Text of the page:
I just completed a cool mastermind event with some amazing app entrepreneurs.
We talked about business, mobile, strategy, and opportunity. Among the hundreds of million dollar ideas, one model stuck out. It’s something I have done a few times, but never really thought about. Looking back, I was sitting on a goldmine and never realized it.
I guess I still am.
What I want to do today is explain to you a simple, yet advanced strategy you can use to make money with apps.
Please note that this DOES NOT work for everything. There are some apps that work extremely well and others that do not. By the end of this article, I will show you why.
My goal here is to show you how this model works and to show you an opportunity in mobile you probably haven’t thought of.
There are dozens of these creative models out there. If you’re ever interested in hearing more about them, please setup a time to chat so we can discuss, and definitely checkout our Mobile App Development Guide, it’s FREE!
First Things First – Frontend vs Backend
Before we get into this, you need to know the difference between frontend and backend systems. It’s not too complicated and you probably already have an idea of what they are.
The frontend is the consumer facing part of your application. It’s the piece that people interact with. For apps, it’s the design, the functionality, the movements in the app. It’s the buttons that people press, the in-app purchases they buy. Everything that the users see is in this all-encompassing bucket that is the frontend.
The backend is what happens behind the scenes. It’s where data is and where information is stored. The analytics are in the backend. Email addresses are captured in the backend. The processes that are coded into apps happen in the backend.
In other words, the backend is everything that happens with an app that users never see.
The backend and frontend work together to make everything happen. Neither can exist without the other.
Next – Moving Parts and Moving Users
As you can imagine, certain apps are more complex than others.
For example, an app like Uber is 1000x more complicated than a basic casino app. Grand Theft Auto is more complex than my little racing game (shocking, I know).
As apps become more complicated, the power of the backend increases as well. Data will drive the frontend more than it would in your average runner game. You start to create individual experiences and to drive users to certain funnels within the app to cater to their behavior.
In other words, you have more control over what each person sees.
With most high level apps, the backend’s goal is to drive better frontend usage. Understand the analytics, then cater to the user experience.
As apps grow, data comes in and these funnels become segmented.
Similarly, usage increases because everyone has a better app experience.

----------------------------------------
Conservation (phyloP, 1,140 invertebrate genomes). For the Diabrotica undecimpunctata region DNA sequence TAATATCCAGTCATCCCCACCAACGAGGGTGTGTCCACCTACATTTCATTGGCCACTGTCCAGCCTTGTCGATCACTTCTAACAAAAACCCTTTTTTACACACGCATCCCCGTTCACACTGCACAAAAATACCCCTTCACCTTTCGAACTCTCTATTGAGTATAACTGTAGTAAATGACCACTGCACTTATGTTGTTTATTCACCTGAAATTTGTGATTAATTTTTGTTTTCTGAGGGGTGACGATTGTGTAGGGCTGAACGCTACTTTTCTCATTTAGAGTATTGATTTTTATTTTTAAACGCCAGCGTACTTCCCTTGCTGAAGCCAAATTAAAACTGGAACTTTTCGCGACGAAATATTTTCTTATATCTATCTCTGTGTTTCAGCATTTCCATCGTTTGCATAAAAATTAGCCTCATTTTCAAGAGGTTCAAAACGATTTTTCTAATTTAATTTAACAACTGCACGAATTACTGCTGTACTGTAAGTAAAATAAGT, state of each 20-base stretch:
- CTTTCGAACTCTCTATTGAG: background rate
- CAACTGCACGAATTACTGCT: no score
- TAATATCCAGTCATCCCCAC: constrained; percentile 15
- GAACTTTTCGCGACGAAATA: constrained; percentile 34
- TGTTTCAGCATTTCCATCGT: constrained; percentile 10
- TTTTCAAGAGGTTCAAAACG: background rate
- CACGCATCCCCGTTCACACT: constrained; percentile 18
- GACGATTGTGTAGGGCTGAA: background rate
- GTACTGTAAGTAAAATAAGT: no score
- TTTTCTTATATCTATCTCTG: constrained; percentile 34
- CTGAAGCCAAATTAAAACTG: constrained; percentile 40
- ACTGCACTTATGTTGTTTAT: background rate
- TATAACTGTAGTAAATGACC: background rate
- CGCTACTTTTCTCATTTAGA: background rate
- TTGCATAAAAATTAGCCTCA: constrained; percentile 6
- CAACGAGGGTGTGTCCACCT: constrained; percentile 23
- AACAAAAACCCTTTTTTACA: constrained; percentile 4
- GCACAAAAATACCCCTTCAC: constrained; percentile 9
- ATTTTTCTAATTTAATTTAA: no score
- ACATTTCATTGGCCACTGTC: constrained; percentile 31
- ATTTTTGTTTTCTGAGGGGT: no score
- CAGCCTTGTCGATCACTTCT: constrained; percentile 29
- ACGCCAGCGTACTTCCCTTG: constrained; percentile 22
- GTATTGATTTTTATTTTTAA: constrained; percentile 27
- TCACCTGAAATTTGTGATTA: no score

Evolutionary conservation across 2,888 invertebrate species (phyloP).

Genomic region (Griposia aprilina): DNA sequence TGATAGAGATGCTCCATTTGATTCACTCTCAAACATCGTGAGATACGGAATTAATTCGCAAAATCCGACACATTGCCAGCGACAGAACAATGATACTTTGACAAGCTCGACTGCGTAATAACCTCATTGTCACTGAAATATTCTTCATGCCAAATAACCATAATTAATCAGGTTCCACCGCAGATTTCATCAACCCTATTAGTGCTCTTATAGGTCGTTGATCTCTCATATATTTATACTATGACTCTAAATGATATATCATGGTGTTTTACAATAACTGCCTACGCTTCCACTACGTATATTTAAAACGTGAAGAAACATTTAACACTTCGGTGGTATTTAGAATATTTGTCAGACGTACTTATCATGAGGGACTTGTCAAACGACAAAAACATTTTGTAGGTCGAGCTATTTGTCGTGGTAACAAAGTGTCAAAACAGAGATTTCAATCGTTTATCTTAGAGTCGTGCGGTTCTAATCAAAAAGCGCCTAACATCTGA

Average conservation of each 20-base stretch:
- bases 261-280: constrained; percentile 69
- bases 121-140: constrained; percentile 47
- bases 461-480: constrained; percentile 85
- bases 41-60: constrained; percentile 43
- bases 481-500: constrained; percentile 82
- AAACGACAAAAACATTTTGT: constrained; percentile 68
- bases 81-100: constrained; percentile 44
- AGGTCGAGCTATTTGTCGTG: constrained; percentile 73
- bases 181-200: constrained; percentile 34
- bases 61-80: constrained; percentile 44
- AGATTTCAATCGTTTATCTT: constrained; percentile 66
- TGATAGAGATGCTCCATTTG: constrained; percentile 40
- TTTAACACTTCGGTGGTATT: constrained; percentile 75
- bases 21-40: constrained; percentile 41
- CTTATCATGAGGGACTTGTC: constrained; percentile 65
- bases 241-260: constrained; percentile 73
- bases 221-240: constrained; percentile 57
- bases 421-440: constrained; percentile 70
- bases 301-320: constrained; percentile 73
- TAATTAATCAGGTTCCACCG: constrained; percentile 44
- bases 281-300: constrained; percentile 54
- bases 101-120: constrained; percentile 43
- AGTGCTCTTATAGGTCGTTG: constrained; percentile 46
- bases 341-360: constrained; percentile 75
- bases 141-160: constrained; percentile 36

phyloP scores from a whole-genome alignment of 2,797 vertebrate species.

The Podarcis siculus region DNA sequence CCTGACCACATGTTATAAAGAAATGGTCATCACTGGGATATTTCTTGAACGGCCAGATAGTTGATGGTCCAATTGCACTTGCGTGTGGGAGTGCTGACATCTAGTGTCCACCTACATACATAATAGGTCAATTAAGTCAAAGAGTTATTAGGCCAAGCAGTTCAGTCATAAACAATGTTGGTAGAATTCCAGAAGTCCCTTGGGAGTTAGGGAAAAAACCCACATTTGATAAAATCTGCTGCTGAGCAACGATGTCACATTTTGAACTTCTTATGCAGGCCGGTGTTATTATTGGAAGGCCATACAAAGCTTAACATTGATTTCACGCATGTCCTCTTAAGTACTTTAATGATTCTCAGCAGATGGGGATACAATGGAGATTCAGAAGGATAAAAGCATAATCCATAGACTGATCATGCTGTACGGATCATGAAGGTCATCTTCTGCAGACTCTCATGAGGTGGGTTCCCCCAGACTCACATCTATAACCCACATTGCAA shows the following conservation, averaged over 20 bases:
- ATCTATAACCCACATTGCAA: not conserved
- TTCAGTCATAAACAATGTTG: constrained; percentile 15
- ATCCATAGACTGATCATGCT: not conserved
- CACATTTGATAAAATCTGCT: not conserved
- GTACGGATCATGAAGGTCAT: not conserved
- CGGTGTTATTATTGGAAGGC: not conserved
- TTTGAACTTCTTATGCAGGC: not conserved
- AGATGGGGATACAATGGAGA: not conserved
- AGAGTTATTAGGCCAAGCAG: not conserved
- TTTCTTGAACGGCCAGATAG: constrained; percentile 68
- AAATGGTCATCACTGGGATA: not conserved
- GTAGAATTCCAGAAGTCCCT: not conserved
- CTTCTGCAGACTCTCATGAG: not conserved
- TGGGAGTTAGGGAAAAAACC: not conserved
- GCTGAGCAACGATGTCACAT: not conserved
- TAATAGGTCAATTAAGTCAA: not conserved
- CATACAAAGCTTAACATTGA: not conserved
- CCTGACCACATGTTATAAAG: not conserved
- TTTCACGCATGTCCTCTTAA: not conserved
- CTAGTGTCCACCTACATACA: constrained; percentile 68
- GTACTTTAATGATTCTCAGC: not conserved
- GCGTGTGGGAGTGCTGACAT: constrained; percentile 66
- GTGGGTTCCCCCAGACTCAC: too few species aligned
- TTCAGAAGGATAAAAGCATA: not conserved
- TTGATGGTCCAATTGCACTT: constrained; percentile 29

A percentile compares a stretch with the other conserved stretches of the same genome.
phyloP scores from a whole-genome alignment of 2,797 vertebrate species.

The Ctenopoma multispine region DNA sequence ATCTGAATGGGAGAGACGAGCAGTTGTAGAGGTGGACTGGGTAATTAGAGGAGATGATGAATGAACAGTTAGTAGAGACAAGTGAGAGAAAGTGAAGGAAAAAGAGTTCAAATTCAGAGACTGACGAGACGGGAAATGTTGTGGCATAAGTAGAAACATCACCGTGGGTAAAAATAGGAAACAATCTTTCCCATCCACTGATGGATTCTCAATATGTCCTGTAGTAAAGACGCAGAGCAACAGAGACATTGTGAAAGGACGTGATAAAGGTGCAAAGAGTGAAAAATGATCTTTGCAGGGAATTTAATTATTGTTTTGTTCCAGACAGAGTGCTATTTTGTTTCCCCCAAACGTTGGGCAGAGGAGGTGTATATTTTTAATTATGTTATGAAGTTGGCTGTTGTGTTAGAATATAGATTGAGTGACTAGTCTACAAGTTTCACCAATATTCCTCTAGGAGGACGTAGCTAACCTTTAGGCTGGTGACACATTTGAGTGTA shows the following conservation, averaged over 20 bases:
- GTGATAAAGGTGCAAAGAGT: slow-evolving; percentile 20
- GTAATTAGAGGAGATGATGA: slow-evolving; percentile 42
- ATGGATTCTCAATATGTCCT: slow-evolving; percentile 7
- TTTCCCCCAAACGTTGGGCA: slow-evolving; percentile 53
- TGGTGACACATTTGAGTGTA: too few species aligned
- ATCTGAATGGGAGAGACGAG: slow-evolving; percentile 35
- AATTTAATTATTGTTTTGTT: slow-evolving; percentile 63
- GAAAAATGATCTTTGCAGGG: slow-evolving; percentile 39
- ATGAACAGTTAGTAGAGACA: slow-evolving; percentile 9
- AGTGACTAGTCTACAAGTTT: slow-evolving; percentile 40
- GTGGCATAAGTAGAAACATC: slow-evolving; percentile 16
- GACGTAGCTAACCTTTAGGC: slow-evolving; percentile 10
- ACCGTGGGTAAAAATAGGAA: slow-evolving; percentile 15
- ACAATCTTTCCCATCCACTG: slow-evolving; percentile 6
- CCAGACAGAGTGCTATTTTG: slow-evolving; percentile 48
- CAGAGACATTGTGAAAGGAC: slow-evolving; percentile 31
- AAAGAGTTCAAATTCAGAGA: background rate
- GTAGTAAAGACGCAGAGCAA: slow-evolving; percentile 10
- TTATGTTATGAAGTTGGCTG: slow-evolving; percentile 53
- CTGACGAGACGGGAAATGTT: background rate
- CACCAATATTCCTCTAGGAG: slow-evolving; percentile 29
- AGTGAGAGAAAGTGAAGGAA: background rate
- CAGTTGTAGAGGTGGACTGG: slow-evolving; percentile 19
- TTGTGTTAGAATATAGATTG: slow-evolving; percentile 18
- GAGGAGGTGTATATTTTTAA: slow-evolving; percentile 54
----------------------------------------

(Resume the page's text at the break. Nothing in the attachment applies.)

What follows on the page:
Complexity increases to drive more individual engagement. It can be expensive, but powerful.
Simply put: big apps need to feel like a small, perfectly matched app to users…and they have the power to do so.
As of now, this is the primary function of backends for apps.
The Potential Upside of the Backend
Let’s face it – most apps are developed by developers. This is how early stage markets work – the innovators who get it going are often the early winners.
In other words, marketers aren’t usually the first to ones to the party. They come in once the premise has been established and find ways to scale opportunity.
Because of this, a lot of the backends being built right now are highly insular. They take analytics and information about the user and re-engage directly in the app. Everything is focused on pushing people through the app in one way or another. The goal is to increase KPIs (key performance indicators) that the company and investors find relevant.
Apps feed themselves in their own little world.
But what about the world outside of an app? What about the thousands of other options developers have to monetize users? The internet, retail, etc.
It goes wildly underutilized. Why? Developers aren’t marketers and don’t think (nor do they usually care) about things like this. Similarly, marketers don’t realize this is possible with apps nor do they have access to apps that are viable.
NOTE: THIS IS AN EXAMPLE OF A MARKET IMPERFECTION. What you just read – that’s what it looks like. Opportunity that is not being utilized. The connection is not there. Millions of dollars….just sitting there. Ugh.
When I see something like this, my money radar goes off (Moneydar). It’s frustrating, but it’s a huge opportunity.
The backend is not just a way to manage data – it’s also a platform to create a monster marketing machine.
Let’s walk through a an example so that you can see exactly what I’m talking about.
How It Works – Facebook, Parse, Aweber
“Hey Carter – cool, I think I understand this. Big apps collect data, but only use that data for themselves and to re-engage app users. You’re saying that they could be using that data to make additional money by marketing to them OUTSIDE of the app. Nice! How can I do this?” – Average blog reader, The Internet
Great question, average blog reader.
This is not as complicated as you think. I want to show you the easiest, cheapest and most turnkey way to do this effectively.
There are three parts to this model: gather information, store information, use information. Let’s talk about each one.
Facebook allows you to use it’s SDK to Oauth users when they enter your app. In English, that means it can use Facebook information in lieu of creating an email/pw account. You’ve probably seen this when you signed up for Tinder – a blue button that says “Login with Facebook.”